Is anonymous donor assisted pregnancy and surrogacy the ethical solution for the many childless couples out there? In fact what is ethical pregnancy/surrogacy? For me there is only one question that needs to be answered in order for us to progress this debate. What is in the best interest of the child? We, in Ireland are about to have a referendum to put the child at the centre of the legislative decision making process. This is not before its time in relation to surrogacy as the current laws and guidelines are so convoluted as to be almost incomprehensible.
Two core areas really concern me in relation to surrogacy. Firstly the countries that are the leading producers of surrogate mothers are some of the poorest countries in the world, and secondly what and how do we tell our children when they start to ask questions about their conception. In India right now there are thousands of very poor, mostly un-educated women living in Mother and Baby homes who are carrying babies for couples pre-dominantly from the west. These women can earn up to 50 times their husbands monthly salary and the growth in the surrogacy business in India has risen accordingly, demand outstripping supply. There are many ethical and moral questions to be asked surrounding the use of these very poor women and the issue of informed consent and contract law etcetera needs much deeper analysis. See here ((http://www.stanford.edu/group/womenscourage/Surrogacy/index.html)
How do we explain all of this to a child or young adult as they grow up, how do we explain to a child or young person that the attachment process was disrupted because practice dictated that they (the baby suppliers) didn’t want the child to bond with their Mother. How do we explain to a child how their genetic makeup is constructed and the fact that they may have no shared genes with their parent’s? And what do we do when the child/young person asks to meet their biological Mother and /or Father. This article is worth a read (http://sonofasurrogate.tripod.com/).
Are we as parents responsible to be honest and truthful with our children, are we as a society responsible to be truthful to our societies’ children, I think in both cases the answer has to be yes. This is where the problems start because the majority of the clinics protect the identity of their donors and therefore the chances of a young person ever being able to construct their own lineage are slim to none.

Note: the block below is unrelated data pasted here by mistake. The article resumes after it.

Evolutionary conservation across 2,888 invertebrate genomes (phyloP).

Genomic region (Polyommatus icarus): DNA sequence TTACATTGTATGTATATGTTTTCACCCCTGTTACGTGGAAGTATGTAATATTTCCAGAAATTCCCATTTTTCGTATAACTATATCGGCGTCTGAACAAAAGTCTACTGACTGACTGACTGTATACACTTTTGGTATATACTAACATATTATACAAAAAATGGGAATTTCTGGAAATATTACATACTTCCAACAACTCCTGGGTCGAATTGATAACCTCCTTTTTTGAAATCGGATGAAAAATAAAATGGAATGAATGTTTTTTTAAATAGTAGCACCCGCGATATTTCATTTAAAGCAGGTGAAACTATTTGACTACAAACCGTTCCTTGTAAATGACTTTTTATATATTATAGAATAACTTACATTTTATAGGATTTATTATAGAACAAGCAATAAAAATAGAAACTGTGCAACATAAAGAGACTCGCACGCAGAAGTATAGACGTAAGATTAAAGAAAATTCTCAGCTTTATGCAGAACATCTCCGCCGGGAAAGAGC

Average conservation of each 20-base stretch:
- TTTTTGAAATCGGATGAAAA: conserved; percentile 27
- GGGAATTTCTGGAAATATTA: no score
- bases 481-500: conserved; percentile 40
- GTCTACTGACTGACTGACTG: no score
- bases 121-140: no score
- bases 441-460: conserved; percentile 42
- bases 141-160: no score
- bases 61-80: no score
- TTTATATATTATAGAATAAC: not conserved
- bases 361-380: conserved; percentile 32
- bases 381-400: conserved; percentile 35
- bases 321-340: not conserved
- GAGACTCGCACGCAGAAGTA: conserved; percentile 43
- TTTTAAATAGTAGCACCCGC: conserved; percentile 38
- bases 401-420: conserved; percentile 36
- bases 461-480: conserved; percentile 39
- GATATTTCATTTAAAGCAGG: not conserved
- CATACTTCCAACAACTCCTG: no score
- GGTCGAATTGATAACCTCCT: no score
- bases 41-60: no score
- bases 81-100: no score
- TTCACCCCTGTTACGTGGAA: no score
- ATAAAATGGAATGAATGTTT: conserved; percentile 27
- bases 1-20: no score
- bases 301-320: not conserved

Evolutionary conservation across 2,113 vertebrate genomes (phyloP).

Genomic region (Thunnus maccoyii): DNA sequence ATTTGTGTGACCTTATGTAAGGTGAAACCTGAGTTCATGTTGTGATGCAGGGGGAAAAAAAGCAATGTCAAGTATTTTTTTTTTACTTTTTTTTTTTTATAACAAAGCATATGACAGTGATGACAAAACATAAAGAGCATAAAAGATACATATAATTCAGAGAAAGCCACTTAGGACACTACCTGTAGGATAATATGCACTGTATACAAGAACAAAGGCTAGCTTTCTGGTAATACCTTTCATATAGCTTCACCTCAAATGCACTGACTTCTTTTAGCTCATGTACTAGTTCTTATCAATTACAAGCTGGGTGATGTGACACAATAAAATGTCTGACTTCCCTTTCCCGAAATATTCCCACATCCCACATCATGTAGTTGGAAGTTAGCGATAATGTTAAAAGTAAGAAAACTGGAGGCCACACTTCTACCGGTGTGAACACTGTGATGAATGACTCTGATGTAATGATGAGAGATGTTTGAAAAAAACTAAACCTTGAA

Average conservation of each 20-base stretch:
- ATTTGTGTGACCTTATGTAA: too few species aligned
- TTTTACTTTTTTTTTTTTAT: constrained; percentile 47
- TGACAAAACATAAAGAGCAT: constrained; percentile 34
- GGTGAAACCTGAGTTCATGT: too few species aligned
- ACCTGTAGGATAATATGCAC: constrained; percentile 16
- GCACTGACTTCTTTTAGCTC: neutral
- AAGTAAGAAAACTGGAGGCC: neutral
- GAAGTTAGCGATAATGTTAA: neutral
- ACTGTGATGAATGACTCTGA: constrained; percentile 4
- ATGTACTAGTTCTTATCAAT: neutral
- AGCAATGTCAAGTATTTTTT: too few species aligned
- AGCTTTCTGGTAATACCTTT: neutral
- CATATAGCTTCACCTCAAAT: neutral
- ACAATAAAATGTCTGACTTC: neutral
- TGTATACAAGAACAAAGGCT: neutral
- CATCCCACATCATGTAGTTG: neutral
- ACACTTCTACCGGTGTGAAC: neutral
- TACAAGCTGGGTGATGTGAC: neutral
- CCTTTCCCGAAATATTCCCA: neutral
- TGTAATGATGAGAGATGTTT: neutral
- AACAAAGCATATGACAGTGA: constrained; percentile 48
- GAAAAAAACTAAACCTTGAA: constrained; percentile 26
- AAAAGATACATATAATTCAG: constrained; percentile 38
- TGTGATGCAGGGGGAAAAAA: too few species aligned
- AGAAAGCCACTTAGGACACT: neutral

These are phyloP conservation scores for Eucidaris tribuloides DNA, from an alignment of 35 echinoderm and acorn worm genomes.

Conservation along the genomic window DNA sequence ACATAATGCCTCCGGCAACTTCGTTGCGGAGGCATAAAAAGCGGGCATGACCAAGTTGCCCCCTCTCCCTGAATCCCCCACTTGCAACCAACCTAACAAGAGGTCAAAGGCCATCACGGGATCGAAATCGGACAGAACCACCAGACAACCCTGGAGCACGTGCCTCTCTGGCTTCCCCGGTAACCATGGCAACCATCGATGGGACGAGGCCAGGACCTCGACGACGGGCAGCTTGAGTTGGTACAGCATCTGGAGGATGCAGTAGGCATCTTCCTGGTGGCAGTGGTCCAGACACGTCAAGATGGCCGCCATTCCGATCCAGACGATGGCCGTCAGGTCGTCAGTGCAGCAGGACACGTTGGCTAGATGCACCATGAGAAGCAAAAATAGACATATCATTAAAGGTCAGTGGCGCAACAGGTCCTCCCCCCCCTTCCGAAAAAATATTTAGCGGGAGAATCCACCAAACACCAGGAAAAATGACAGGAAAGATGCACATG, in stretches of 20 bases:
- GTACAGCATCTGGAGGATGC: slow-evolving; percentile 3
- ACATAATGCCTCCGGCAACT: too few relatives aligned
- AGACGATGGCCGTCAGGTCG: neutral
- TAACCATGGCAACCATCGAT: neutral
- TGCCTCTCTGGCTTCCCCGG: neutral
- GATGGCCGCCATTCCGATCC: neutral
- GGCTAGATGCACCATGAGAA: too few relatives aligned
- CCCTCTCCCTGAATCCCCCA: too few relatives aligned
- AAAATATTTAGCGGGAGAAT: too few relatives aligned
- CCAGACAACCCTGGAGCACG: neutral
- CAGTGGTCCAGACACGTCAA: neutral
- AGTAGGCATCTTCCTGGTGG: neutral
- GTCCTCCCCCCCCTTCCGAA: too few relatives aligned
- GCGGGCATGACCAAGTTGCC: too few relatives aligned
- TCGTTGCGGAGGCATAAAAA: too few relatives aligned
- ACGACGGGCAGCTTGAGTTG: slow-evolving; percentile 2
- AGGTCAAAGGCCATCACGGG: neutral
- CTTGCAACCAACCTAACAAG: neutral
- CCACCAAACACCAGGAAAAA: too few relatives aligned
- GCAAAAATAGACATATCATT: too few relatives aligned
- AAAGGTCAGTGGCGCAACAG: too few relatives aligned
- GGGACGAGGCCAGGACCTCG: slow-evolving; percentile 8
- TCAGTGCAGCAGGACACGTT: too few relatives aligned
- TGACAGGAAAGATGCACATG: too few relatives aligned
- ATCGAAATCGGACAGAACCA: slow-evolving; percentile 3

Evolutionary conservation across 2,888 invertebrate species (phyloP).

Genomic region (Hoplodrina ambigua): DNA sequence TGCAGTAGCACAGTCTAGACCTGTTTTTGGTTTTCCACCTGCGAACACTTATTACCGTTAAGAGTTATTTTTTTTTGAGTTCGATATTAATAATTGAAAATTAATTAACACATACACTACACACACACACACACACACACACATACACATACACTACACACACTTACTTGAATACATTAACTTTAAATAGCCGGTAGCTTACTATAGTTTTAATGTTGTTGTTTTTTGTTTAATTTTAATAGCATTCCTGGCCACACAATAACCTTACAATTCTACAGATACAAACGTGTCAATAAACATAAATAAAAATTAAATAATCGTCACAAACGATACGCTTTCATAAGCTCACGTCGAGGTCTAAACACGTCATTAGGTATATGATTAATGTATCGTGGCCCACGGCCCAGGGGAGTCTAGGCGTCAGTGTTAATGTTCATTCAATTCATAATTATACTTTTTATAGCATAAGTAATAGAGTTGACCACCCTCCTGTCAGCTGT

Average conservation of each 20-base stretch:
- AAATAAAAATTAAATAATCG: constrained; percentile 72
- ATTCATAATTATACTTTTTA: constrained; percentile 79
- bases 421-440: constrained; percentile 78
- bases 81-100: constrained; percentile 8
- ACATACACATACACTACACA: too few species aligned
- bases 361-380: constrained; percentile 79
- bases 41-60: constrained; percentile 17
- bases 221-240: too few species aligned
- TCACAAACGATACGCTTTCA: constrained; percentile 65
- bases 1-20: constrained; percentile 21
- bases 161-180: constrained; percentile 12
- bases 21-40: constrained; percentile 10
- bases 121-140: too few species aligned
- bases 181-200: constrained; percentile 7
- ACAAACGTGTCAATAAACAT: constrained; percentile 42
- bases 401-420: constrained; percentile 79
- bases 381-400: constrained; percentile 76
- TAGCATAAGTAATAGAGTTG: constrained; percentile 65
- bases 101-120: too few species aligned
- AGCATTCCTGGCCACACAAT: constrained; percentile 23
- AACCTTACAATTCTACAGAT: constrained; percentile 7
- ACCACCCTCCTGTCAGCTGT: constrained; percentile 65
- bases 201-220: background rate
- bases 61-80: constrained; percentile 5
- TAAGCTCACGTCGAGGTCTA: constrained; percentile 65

In Ireland and indeed a lot of countries worldwide the practice of secret or closed adoptions was and is still commonplace. We now know through extensive research (http://www.adoptionhelp.org/open-adoption/research) that open adoptions where there is a continuing relationship with the birth family leads to better outcomes in later life for the young adopted adults. Using this as a basic template should point us in the direction of non-anonymous donor assisted pregnancy and surrogacy. Every child has a right to know who they are and how they got here. The only way to answer those questions is with complete transparency and honesty. Anything else, any other way, leads us down the path of failing the children that we the adults bring into this world
Adrian McKenna is a frontline child care professional; he has worked for many years with young people and adults in residential care, detention services, mental health services and post-adoption services. He currently works with a large Dublin-based charity. All views expressed are entirely my own unless otherwise stated and are not representative of any organisation or employer past , present or future.